A very considerable number of unicorn varieties have been differentiated in legends and folklore from around the world – everything from shape-shifting were-unicorns, carnivorous rabbit unicorns, polar bear unicorns with glowing horns, web-footed unicorns, swivel-horned unicorns, and man-eating unicorns with musical horns, to unicorn birds, unicorn snakes, unicorn snails, unicorn pigs, artificially-induced unicorns, and even two-horned unicorns (surely a contradiction in terms!).
Read: Giant Black Unicorns, a Chinese Quasi-Rhino Figurine, and the Enigma of Elasmotherium »
Posted by: Karl Shuker on July 12th, 2014
In my previous ShukerNature blog article on Cryptomundo, I documented a remarkable drawing by the late artist Jean Claude Thibault, a Frenchman resident for many years in the Central African Republic (CAR). It depicts what appears to be the mysterious emela-ntouka or ‘killer of elephants’ – a horned aquatic cryptid also reported elsewhere in Africa under such names as the chipekwe and irizima. Moreover, this was just one of four pictures depicting intriguing CAR entities that had been drawn by Thibault (sometime during the early 1990s or late 1980s).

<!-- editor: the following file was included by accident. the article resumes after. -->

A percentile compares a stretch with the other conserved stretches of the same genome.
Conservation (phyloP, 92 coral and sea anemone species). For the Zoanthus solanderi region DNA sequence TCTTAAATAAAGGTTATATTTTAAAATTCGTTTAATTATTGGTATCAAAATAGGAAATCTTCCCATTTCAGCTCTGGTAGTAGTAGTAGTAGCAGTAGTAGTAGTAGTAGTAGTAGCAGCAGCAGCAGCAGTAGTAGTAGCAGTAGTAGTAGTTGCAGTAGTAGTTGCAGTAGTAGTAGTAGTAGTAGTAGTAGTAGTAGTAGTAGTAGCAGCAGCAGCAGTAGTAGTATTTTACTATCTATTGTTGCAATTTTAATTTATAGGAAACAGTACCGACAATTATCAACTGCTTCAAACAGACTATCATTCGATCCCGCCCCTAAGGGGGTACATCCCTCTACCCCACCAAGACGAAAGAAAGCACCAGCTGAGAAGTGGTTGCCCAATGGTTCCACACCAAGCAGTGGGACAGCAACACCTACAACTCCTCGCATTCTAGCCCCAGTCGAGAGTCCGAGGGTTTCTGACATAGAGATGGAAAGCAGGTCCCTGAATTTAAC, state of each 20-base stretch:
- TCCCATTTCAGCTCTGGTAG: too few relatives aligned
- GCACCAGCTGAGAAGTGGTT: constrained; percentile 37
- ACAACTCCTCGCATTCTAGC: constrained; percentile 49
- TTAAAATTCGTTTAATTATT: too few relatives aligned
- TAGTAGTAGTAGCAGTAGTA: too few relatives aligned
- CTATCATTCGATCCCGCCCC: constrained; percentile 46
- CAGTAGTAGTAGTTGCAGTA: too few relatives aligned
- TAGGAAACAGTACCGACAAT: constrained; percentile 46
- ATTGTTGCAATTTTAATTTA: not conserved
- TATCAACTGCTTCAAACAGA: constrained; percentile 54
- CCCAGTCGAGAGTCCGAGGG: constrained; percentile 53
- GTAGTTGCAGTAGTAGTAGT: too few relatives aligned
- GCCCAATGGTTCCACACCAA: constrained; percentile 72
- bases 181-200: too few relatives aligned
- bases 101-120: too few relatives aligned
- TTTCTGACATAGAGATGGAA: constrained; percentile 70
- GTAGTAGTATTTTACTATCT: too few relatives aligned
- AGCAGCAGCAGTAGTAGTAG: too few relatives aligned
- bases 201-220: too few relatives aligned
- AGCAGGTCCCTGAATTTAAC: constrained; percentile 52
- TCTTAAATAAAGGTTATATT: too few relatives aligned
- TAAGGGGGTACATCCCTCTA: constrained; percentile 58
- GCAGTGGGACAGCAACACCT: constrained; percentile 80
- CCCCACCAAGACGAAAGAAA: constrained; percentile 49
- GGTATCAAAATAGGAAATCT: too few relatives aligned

Read: Bird-Headed Fish-Men and Pig-Riding Man-Beasts »
Posted by: Karl Shuker on July 11th, 2014
It may be the most famous one, but the long-necked moekel-mbembe, often likened to a sauropod dinosaur, is not the only mystery beast allegedly inhabiting the vast Likouala swamplands of the People’s Republic of the Congo. Less familiar but definitely no less interesting is a second major mystery beast claimed by this region’s pygmies to live here – a truly extraordinary (and exceedingly formidable) creature known to them as the emela-ntouka, or ‘killer of elephants’.